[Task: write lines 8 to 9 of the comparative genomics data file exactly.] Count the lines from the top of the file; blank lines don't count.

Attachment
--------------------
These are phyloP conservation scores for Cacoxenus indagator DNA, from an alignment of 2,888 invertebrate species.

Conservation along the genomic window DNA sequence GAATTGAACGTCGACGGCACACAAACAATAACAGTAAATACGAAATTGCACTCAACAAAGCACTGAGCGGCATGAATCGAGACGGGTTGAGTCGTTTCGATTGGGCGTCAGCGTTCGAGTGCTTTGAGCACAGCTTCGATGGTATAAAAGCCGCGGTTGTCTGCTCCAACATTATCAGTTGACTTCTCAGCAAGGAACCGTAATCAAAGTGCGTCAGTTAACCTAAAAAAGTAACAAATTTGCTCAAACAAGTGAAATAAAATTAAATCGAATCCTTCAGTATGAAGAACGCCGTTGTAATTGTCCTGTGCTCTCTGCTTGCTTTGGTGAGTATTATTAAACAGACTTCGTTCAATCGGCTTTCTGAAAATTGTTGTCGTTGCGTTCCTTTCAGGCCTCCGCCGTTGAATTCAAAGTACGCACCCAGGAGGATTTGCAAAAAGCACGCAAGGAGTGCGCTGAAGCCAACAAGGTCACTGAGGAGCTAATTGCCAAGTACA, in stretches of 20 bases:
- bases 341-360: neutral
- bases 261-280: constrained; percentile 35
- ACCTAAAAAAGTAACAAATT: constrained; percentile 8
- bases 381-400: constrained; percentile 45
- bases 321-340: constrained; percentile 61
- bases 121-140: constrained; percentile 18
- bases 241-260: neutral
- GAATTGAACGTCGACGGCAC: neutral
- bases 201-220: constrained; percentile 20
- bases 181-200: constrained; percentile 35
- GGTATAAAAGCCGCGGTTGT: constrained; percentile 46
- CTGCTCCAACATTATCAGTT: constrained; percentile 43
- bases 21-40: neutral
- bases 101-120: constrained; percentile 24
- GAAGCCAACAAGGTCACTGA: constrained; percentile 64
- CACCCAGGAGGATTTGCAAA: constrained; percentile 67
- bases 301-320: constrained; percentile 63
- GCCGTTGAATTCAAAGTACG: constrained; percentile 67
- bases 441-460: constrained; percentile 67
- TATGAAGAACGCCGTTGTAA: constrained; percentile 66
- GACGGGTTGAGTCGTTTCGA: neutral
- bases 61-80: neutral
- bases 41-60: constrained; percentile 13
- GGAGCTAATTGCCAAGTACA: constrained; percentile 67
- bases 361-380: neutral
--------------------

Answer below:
- bases 121-140: constrained; percentile 18
- bases 241-260: neutral